New frontiers, the group of death and record books set for a heavy rewrite – UEFA.com picks out the biggest stories to emerge from the UEFA Europa League group stage draw.
Article top media content
Familiarity breeds contempt?
Basel had designs on the UEFA Champions League until Tuesday, but, with this season's final at St. Jakob-Park, there was a sense of inevitability about their switch to the UEFA Europa League. Fate played a part in the draw, too. Having guided Basel to a title in his only season in the job, Paulo Sousa makes a rapid return with new side Fiorentina, while Lech Poznań are also no strangers: the Swiss club have already beaten them twice this term. There is no obvious link between Fiorentina and Belenenses, but the Portuguese outfit's coach Ricardo Sá Pinto knows Sousa well: they were international team-mates.
Group of death
There is always one, just ask Manchester City. According to where the teams lined up in their draw pots, Group J takes the prize for the UEFA Europa League: Tottenham, Anderlecht, Monaco and Qarabağ. The Azerbaijani side and their fine home following almost created a huge upset 12 months ago, so nearly beating Internazionale – eventual runners-up Dnipro would have been out if they had. Former winners Tottenham and Anderlecht will provide a stiff test, though (Spurs beat the Belgian side in the 1984 final), and then there is Monaco ...
There are seven UEFA club competition group debutants this season, with Skënderbeu becoming Albania's first representatives at this stage. Sporting, Beşiktaş and Lokomotiv Moskva provide a daunting welcoming committee in Group H, and tough opening assignments were a theme for the draw. Azerbaijan's Qäbälä will face Dortmund, PAOK and Krasnodar in Group C, while Rubin, Liverpool and Bordeaux await Swiss team Sion. Augsburg, meanwhile, must enter the famed dens of Athletic, AZ Alkmaar and Partizan.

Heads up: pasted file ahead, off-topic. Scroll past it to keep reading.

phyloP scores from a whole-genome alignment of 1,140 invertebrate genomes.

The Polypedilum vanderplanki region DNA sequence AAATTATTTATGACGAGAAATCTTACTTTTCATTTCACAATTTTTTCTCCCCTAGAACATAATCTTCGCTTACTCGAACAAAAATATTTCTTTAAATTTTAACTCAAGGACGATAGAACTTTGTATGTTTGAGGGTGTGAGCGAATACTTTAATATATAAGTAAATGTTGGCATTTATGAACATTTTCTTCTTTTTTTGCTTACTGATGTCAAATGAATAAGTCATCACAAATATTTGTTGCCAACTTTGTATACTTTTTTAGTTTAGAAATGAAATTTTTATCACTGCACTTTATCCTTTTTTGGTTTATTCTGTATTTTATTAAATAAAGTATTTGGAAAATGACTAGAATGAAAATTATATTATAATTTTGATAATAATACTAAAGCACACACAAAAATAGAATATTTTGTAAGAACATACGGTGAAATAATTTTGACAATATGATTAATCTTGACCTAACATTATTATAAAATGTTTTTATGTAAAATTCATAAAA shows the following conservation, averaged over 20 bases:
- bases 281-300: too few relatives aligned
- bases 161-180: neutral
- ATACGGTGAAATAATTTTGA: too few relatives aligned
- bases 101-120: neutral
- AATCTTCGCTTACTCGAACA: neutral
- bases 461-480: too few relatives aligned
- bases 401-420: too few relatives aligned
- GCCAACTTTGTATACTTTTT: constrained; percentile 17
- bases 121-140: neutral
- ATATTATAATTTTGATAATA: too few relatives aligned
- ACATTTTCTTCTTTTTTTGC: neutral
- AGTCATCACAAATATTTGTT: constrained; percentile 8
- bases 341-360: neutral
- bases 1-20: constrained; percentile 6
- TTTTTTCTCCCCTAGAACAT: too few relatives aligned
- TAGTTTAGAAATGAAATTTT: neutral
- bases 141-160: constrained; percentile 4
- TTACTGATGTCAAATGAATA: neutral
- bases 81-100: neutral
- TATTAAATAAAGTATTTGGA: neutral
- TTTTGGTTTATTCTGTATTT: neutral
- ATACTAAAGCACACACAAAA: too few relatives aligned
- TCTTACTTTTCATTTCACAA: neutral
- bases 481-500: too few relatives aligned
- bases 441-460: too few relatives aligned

Club Brugge are in the UEFA Europa League group stage for a record-equalling sixth time in seven editions, and they will be eager to upset a sequence that reads: advanced, out, advanced, out, advanced. Michel Preud'homme's men reached the quarter-finals last term during an impressive campaign that brought the club's first silverware in eight years. They will fancy their chances. Napoli will be as strong as ever, but Club Brugge should have too much for Legia Warszawa and Midtjylland. They are the "Dane killers" after all, having knocked out three Super League teams last season.
Dortmund have already established new competition attendance records for qualifying (65,190 v Wolfsberg) and play-offs (64,200 v Odd) this season, and in all likelihood the group stage high of 53,123 will be smashed. With Beşiktaş, Celtic, Liverpool, Schalke and Fenerbahçe also involved, this term could mean new marks across the board – will the overall UEFA Europa League record of 67,553 set when Dynamo Kyiv beat Everton 5-2 in March still stand come May?